remote: Resolving deltas: 100% (2/2), completed with 2 local objects.
    remote: Create a pull request for 'fix_airspeed' on GitHub by visiting:
     * [new branch]      fix_airspeed -> fix_airspeed

Notice that our new branch has been created on Github as well, but in our own account.

Now we need to open a pull request, and Git has helpfully provided a link we can copy/paste (or depending on the terminal you're using, click).

In your pull request, make sure you describe what you changed, why it was needed, and the result of any testing you've done with those changes. If you need help building a new Raspberry Pi image that can be tested, ask in the Telegram channel.

Releases (for those managing official releases)

To make a new release, you just need to create a tag in your local Open.HD repo and push it to the HD-Fpv/Open.HD repository on Github.

In a Git GUI client, this very easy but how you do it will differ in each client. You can still follow the general steps below but use the GUI to do the same thing the commands do.

From the command line, you would need to do the following steps:

  1. Make sure the local repo is in the state you want it. Check to make sure you're in the right branch (run git branch):

     * master
  2. Make sure that you're tagging the commit you want to tag (run git log, check the top commit):

     commit e868ff303a846793ae5cb9eab42c58b61db6321d
     Author: Luke <>
     Date:   Sun Nov 24 17:56:44 2019 +0100
         rssirx.c with ant 0 and radiotap_rc
     commit feac7fd9cc7ff759f14249455799ef90b993894b
     Author: Luke <>
     Date:   Thu Nov 21 22:59:26 2019 +0100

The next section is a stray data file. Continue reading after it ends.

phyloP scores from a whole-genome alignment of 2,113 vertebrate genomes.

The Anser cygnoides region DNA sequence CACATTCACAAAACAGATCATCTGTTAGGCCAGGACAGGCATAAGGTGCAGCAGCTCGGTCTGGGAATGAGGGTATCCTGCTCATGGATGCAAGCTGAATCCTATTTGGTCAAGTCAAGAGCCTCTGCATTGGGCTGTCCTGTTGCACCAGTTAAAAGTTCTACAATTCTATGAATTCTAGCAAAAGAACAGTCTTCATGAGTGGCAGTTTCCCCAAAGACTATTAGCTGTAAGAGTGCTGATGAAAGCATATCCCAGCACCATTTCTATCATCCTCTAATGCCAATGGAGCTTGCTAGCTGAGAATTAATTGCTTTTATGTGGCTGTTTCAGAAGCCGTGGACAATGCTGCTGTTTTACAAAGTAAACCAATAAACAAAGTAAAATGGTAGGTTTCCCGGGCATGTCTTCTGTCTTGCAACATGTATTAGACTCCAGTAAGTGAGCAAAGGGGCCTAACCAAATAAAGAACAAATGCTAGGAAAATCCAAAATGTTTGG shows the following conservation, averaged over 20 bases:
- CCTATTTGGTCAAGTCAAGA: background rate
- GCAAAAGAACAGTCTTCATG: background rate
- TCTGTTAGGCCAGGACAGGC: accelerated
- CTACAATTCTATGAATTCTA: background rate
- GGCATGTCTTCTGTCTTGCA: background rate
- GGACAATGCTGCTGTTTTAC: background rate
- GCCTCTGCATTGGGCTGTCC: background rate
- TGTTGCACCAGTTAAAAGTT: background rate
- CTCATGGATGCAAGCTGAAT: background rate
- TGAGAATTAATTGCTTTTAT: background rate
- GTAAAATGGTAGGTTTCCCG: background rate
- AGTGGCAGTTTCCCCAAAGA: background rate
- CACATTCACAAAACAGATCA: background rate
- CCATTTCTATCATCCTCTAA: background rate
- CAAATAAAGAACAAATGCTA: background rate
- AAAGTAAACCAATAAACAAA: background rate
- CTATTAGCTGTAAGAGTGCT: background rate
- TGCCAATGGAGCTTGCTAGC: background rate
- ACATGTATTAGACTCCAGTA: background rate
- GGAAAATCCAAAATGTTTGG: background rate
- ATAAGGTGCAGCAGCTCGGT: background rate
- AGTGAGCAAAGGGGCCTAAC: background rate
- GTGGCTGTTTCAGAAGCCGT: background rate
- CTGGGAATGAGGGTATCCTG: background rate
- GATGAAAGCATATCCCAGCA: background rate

Fix rssi dbm just showing best and better
         This is a bandaid fix some sane numbers... untested
  3. Run git tag -a -m '' 2.0.0rc1.2, or whatever you would like the tag to be.

  4. Check the tag to make sure it shows up where you expected, run git log and you should see your new tag on the most recent commit in parenthesis:

     commit e868ff303a846793ae5cb9eab42c58b61db6321d (tag: 2.0.0rc1.2)
     Author: Luke <>
     Date:   Sun Nov 24 17:56:44 2019 +0100
         rssirx.c with ant 0 and radiotap_rc
  5. Push the new tag to the main repo on Github (run git push origin master --tags)

Keep in mind that this command will also push any commits in your local master branch that are not already in the main repo on Github.

Once you have created a new tag, head over to the Github Releases page and click "Draft a new release". You will be able to select your new tag at the top of the screen and enter any release notes or other information about the release in the box below it. You can refer to Issues that have been fixed/closed using the syntax #1, which automatically creates a link to issue 1. You can also just make a list and copy/paste any commit messages that outline changes/bugfixes.

You can then click the "Attach binaries" area and select any files you would like to be part of the release, such as SD card images or Android APK files.